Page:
Mar 17, 2013
When North decided they needed a sail to fill the growing freestyle market, all they had to do was ask five-time PWA freestyle champion Gollito Estredo what he wanted in a sail. What sets the Idol apart from the rest is its light four-batten build that’s a little stiffer than most of the wave-oriented four-batten sails. While this certainly makes for an amazing freestyle sail, the reality is it also makes the Idol an easy-handling rig for any type of sailor. The stiffness is most noticeable in the head of the sail, so when you sheet-in you feel the sail quickly generate power. Being so light, your board immediately reacts, and while we would not say the Idol is overly powerful, it’s efficiency makes it one of the earliest-planing sails in the test. At speed, the sail is well-balanced and more stable than some of its five-batten competitors. There is a small trade-off that once overpowered it loses control rather quickly, but the wind range is large enough you’ll only be re-rigging when conditions have drastically changed.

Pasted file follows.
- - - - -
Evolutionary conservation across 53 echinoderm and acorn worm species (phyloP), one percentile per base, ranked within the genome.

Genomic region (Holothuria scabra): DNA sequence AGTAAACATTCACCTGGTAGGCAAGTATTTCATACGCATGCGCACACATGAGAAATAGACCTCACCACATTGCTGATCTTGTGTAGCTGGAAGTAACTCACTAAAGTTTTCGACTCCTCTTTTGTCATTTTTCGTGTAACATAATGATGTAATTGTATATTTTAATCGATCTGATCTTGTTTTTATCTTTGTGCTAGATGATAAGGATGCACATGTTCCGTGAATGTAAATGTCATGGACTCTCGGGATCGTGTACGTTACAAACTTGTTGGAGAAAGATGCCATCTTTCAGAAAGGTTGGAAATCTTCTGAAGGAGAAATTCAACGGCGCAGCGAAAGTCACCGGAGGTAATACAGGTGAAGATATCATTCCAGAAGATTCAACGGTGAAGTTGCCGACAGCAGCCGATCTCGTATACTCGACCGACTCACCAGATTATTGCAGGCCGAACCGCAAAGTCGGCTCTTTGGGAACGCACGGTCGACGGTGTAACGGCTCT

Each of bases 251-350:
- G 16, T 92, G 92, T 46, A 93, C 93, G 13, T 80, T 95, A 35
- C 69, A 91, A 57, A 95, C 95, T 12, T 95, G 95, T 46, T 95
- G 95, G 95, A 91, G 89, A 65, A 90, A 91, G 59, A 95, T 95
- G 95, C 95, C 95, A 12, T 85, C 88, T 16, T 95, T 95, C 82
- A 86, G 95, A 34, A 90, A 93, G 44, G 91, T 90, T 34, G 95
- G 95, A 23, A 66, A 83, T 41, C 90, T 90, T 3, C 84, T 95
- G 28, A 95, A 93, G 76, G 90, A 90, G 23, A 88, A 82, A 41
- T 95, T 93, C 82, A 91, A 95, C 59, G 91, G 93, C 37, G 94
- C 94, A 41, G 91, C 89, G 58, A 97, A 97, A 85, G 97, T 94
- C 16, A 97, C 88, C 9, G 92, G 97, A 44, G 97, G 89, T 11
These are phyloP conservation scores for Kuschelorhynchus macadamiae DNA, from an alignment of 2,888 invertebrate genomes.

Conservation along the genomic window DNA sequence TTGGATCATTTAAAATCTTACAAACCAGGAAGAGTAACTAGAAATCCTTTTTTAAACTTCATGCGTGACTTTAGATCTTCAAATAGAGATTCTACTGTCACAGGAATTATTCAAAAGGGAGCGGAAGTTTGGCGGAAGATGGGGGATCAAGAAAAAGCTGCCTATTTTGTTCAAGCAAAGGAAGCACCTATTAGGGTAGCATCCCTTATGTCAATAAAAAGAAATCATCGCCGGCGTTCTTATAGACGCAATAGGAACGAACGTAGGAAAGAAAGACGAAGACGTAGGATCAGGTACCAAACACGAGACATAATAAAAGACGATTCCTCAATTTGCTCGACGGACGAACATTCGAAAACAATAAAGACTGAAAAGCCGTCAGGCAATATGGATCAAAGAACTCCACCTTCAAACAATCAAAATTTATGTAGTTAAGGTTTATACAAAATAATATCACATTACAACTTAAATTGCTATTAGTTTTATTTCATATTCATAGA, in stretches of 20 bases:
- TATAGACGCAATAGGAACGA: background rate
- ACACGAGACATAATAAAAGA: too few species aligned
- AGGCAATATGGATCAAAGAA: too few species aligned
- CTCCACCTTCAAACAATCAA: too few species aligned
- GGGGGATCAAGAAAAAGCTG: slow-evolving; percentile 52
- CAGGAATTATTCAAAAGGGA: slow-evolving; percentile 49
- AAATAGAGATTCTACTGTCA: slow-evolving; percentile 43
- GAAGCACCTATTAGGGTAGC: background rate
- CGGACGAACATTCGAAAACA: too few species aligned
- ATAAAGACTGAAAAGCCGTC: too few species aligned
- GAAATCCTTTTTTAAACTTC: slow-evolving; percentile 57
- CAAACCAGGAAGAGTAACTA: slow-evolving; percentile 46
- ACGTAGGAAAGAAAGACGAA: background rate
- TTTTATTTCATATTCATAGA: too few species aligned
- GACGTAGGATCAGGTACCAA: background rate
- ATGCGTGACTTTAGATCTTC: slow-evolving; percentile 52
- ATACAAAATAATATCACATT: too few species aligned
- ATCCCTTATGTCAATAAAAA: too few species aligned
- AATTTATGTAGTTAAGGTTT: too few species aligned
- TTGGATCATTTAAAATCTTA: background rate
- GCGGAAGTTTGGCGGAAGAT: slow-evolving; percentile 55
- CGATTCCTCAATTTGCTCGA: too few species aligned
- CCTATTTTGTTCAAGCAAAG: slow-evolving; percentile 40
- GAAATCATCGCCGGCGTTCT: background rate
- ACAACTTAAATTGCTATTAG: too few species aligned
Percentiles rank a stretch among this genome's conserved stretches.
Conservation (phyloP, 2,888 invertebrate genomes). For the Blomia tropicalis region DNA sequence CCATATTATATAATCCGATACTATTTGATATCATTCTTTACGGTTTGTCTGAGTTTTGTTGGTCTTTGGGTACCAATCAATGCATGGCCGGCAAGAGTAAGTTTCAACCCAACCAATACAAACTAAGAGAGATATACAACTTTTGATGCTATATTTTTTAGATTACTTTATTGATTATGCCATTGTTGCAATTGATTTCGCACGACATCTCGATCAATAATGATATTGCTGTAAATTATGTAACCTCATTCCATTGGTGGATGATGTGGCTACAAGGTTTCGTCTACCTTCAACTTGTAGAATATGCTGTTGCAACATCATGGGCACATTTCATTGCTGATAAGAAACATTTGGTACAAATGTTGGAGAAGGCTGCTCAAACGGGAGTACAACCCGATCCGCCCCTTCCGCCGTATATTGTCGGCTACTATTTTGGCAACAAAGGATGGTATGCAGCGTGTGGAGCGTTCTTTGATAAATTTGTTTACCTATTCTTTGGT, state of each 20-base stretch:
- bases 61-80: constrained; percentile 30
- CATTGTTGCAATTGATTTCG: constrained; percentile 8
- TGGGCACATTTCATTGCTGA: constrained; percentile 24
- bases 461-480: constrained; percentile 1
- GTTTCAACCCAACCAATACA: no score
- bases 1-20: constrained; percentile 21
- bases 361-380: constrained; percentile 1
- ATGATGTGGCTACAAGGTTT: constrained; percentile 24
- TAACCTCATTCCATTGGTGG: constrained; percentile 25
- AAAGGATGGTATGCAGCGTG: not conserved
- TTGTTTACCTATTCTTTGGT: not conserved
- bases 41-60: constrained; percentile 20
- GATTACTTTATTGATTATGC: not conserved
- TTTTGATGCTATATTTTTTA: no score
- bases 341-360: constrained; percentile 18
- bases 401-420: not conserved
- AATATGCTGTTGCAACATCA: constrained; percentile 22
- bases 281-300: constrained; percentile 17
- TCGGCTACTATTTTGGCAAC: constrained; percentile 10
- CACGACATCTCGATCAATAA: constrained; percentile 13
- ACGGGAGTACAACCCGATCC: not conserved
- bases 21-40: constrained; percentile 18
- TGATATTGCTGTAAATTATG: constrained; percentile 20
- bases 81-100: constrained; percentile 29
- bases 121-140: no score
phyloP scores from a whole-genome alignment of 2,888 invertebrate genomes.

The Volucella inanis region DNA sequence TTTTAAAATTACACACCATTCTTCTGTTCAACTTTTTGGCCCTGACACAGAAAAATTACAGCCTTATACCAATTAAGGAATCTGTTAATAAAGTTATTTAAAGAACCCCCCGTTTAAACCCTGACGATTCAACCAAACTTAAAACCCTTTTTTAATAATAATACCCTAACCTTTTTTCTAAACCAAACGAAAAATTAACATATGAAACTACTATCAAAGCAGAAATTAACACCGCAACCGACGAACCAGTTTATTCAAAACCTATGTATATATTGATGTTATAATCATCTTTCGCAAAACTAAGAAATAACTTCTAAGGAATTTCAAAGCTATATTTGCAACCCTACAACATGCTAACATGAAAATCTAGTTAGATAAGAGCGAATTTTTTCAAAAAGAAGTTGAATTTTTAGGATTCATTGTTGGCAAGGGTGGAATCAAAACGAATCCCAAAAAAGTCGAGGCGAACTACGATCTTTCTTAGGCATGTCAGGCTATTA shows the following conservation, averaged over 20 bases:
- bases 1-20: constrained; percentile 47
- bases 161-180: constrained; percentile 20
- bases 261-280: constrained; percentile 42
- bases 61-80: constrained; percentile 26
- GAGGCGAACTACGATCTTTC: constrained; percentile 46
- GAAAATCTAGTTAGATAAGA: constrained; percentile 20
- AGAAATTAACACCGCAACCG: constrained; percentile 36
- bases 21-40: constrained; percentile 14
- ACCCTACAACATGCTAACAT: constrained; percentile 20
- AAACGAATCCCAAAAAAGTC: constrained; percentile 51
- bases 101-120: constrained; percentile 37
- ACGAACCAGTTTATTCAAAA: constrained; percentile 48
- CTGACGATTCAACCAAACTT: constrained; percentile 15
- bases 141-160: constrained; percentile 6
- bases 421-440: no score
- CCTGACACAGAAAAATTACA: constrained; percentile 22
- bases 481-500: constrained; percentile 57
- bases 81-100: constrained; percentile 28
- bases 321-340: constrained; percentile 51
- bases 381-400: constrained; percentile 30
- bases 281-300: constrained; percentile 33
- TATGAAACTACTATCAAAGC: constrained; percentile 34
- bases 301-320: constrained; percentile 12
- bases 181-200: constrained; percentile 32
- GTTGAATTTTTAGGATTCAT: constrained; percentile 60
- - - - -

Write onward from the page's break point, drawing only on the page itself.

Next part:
As good as the Idol feels in a straight line, it only gets better when you want to turn around. For jibes, the sail de-powers progressively, taking the power into the turn just far enough to keep up your speed without being a nuisance when it comes time to move the feet or flip the sail. In anything from a simple tack on up to a complex kabikuchi, the lightweight and progressive de-power makes the Idol one of the most manageable sails we’ve ever used. So, what’s the downside? a lack of reinforcements means you need to look after your Idol; however, there is no lack of attention to detail in the build—just a super light feel.